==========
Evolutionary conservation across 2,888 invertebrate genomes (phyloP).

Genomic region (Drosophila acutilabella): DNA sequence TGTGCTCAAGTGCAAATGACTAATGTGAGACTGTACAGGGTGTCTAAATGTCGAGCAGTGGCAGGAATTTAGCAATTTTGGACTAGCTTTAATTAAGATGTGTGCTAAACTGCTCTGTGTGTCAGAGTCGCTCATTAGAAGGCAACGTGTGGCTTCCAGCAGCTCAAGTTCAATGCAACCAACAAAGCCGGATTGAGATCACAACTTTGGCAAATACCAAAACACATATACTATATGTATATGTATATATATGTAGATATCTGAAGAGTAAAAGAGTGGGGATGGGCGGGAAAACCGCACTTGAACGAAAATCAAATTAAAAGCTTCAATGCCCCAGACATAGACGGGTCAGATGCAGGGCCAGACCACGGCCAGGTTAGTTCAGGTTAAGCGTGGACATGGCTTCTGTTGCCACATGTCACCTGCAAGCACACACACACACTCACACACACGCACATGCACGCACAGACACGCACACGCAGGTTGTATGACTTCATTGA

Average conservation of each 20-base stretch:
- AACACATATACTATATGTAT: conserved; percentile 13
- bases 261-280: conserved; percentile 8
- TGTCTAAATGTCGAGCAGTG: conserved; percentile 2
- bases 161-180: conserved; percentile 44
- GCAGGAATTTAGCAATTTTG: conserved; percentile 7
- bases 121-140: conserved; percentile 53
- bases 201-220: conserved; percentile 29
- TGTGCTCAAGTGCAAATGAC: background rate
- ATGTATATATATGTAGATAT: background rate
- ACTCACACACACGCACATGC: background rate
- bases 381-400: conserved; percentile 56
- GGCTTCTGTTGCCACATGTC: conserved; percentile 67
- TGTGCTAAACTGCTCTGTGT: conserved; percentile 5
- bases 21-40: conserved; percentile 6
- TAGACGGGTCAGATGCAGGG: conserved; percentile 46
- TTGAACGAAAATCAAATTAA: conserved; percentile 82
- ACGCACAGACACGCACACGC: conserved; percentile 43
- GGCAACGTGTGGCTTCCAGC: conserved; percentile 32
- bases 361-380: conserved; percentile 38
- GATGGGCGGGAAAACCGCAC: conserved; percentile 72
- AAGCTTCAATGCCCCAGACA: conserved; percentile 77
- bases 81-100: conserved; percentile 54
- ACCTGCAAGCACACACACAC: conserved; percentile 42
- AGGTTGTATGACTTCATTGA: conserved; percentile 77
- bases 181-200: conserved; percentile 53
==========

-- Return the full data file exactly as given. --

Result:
Evolutionary conservation across 2,888 invertebrate genomes (phyloP).

Genomic region (Drosophila acutilabella): DNA sequence TGTGCTCAAGTGCAAATGACTAATGTGAGACTGTACAGGGTGTCTAAATGTCGAGCAGTGGCAGGAATTTAGCAATTTTGGACTAGCTTTAATTAAGATGTGTGCTAAACTGCTCTGTGTGTCAGAGTCGCTCATTAGAAGGCAACGTGTGGCTTCCAGCAGCTCAAGTTCAATGCAACCAACAAAGCCGGATTGAGATCACAACTTTGGCAAATACCAAAACACATATACTATATGTATATGTATATATATGTAGATATCTGAAGAGTAAAAGAGTGGGGATGGGCGGGAAAACCGCACTTGAACGAAAATCAAATTAAAAGCTTCAATGCCCCAGACATAGACGGGTCAGATGCAGGGCCAGACCACGGCCAGGTTAGTTCAGGTTAAGCGTGGACATGGCTTCTGTTGCCACATGTCACCTGCAAGCACACACACACACTCACACACACGCACATGCACGCACAGACACGCACACGCAGGTTGTATGACTTCATTGA

Average conservation of each 20-base stretch:
- AACACATATACTATATGTAT: conserved; percentile 13
- bases 261-280: conserved; percentile 8
- TGTCTAAATGTCGAGCAGTG: conserved; percentile 2
- bases 161-180: conserved; percentile 44
- GCAGGAATTTAGCAATTTTG: conserved; percentile 7
- bases 121-140: conserved; percentile 53
- bases 201-220: conserved; percentile 29
- TGTGCTCAAGTGCAAATGAC: background rate
- ATGTATATATATGTAGATAT: background rate
- ACTCACACACACGCACATGC: background rate
- bases 381-400: conserved; percentile 56
- GGCTTCTGTTGCCACATGTC: conserved; percentile 67
- TGTGCTAAACTGCTCTGTGT: conserved; percentile 5
- bases 21-40: conserved; percentile 6
- TAGACGGGTCAGATGCAGGG: conserved; percentile 46
- TTGAACGAAAATCAAATTAA: conserved; percentile 82
- ACGCACAGACACGCACACGC: conserved; percentile 43
- GGCAACGTGTGGCTTCCAGC: conserved; percentile 32
- bases 361-380: conserved; percentile 38
- GATGGGCGGGAAAACCGCAC: conserved; percentile 72
- AAGCTTCAATGCCCCAGACA: conserved; percentile 77
- bases 81-100: conserved; percentile 54
- ACCTGCAAGCACACACACAC: conserved; percentile 42
- AGGTTGTATGACTTCATTGA: conserved; percentile 77
- bases 181-200: conserved; percentile 53